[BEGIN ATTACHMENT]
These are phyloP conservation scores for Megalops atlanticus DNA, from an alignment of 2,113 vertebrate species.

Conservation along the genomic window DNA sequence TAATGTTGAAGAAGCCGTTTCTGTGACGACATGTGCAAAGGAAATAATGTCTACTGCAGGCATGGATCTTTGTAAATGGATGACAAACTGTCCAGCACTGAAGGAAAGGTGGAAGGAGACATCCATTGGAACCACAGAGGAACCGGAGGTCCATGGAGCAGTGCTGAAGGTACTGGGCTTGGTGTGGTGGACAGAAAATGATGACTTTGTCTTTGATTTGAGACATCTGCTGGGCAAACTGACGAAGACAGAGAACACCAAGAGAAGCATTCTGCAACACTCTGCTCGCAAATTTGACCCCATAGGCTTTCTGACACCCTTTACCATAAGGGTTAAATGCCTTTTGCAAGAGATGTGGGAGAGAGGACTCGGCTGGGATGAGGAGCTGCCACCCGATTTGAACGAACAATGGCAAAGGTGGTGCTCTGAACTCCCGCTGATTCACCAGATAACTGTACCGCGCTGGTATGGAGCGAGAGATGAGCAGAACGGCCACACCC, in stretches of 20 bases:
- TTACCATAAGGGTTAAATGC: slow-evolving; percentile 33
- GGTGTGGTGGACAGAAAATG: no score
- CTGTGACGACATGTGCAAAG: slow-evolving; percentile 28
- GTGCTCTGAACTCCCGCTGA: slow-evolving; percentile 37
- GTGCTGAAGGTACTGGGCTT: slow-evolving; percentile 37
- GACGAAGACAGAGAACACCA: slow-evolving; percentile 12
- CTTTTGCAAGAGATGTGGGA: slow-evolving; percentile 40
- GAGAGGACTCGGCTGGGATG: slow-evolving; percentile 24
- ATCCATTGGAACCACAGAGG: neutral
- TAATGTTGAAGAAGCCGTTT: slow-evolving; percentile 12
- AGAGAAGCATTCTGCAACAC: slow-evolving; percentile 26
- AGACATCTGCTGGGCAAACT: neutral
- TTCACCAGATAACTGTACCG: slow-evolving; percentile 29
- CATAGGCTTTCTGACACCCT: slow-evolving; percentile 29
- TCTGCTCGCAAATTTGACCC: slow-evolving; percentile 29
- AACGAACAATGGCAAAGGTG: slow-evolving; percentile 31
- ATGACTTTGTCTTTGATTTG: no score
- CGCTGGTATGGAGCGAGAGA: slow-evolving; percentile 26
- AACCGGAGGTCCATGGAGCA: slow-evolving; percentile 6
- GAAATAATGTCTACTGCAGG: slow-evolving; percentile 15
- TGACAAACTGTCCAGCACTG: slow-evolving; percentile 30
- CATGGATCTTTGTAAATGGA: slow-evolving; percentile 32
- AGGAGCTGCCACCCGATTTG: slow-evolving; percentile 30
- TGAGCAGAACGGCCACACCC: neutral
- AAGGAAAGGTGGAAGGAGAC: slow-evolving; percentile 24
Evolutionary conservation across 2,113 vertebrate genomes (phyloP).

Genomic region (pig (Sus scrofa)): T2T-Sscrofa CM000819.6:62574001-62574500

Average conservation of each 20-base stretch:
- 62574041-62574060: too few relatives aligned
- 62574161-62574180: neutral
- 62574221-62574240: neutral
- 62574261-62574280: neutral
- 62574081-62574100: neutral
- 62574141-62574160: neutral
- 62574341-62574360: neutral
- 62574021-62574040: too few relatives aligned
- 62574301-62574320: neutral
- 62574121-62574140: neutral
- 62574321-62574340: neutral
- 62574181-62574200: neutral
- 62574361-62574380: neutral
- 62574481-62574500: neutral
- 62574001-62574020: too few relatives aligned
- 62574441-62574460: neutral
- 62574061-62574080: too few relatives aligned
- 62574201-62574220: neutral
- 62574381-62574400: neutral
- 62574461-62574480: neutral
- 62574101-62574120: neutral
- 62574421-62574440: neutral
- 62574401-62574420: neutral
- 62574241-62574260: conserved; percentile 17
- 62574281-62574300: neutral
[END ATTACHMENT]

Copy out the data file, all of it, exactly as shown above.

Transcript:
These are phyloP conservation scores for Megalops atlanticus DNA, from an alignment of 2,113 vertebrate species.

Conservation along the genomic window DNA sequence TAATGTTGAAGAAGCCGTTTCTGTGACGACATGTGCAAAGGAAATAATGTCTACTGCAGGCATGGATCTTTGTAAATGGATGACAAACTGTCCAGCACTGAAGGAAAGGTGGAAGGAGACATCCATTGGAACCACAGAGGAACCGGAGGTCCATGGAGCAGTGCTGAAGGTACTGGGCTTGGTGTGGTGGACAGAAAATGATGACTTTGTCTTTGATTTGAGACATCTGCTGGGCAAACTGACGAAGACAGAGAACACCAAGAGAAGCATTCTGCAACACTCTGCTCGCAAATTTGACCCCATAGGCTTTCTGACACCCTTTACCATAAGGGTTAAATGCCTTTTGCAAGAGATGTGGGAGAGAGGACTCGGCTGGGATGAGGAGCTGCCACCCGATTTGAACGAACAATGGCAAAGGTGGTGCTCTGAACTCCCGCTGATTCACCAGATAACTGTACCGCGCTGGTATGGAGCGAGAGATGAGCAGAACGGCCACACCC, in stretches of 20 bases:
- TTACCATAAGGGTTAAATGC: slow-evolving; percentile 33
- GGTGTGGTGGACAGAAAATG: no score
- CTGTGACGACATGTGCAAAG: slow-evolving; percentile 28
- GTGCTCTGAACTCCCGCTGA: slow-evolving; percentile 37
- GTGCTGAAGGTACTGGGCTT: slow-evolving; percentile 37
- GACGAAGACAGAGAACACCA: slow-evolving; percentile 12
- CTTTTGCAAGAGATGTGGGA: slow-evolving; percentile 40
- GAGAGGACTCGGCTGGGATG: slow-evolving; percentile 24
- ATCCATTGGAACCACAGAGG: neutral
- TAATGTTGAAGAAGCCGTTT: slow-evolving; percentile 12
- AGAGAAGCATTCTGCAACAC: slow-evolving; percentile 26
- AGACATCTGCTGGGCAAACT: neutral
- TTCACCAGATAACTGTACCG: slow-evolving; percentile 29
- CATAGGCTTTCTGACACCCT: slow-evolving; percentile 29
- TCTGCTCGCAAATTTGACCC: slow-evolving; percentile 29
- AACGAACAATGGCAAAGGTG: slow-evolving; percentile 31
- ATGACTTTGTCTTTGATTTG: no score
- CGCTGGTATGGAGCGAGAGA: slow-evolving; percentile 26
- AACCGGAGGTCCATGGAGCA: slow-evolving; percentile 6
- GAAATAATGTCTACTGCAGG: slow-evolving; percentile 15
- TGACAAACTGTCCAGCACTG: slow-evolving; percentile 30
- CATGGATCTTTGTAAATGGA: slow-evolving; percentile 32
- AGGAGCTGCCACCCGATTTG: slow-evolving; percentile 30
- TGAGCAGAACGGCCACACCC: neutral
- AAGGAAAGGTGGAAGGAGAC: slow-evolving; percentile 24
Evolutionary conservation across 2,113 vertebrate genomes (phyloP).

Genomic region (pig (Sus scrofa)): T2T-Sscrofa CM000819.6:62574001-62574500

Average conservation of each 20-base stretch:
- 62574041-62574060: too few relatives aligned
- 62574161-62574180: neutral
- 62574221-62574240: neutral
- 62574261-62574280: neutral
- 62574081-62574100: neutral
- 62574141-62574160: neutral
- 62574341-62574360: neutral
- 62574021-62574040: too few relatives aligned
- 62574301-62574320: neutral
- 62574121-62574140: neutral
- 62574321-62574340: neutral
- 62574181-62574200: neutral
- 62574361-62574380: neutral
- 62574481-62574500: neutral
- 62574001-62574020: too few relatives aligned
- 62574441-62574460: neutral
- 62574061-62574080: too few relatives aligned
- 62574201-62574220: neutral
- 62574381-62574400: neutral
- 62574461-62574480: neutral
- 62574101-62574120: neutral
- 62574421-62574440: neutral
- 62574401-62574420: neutral
- 62574241-62574260: conserved; percentile 17
- 62574281-62574300: neutral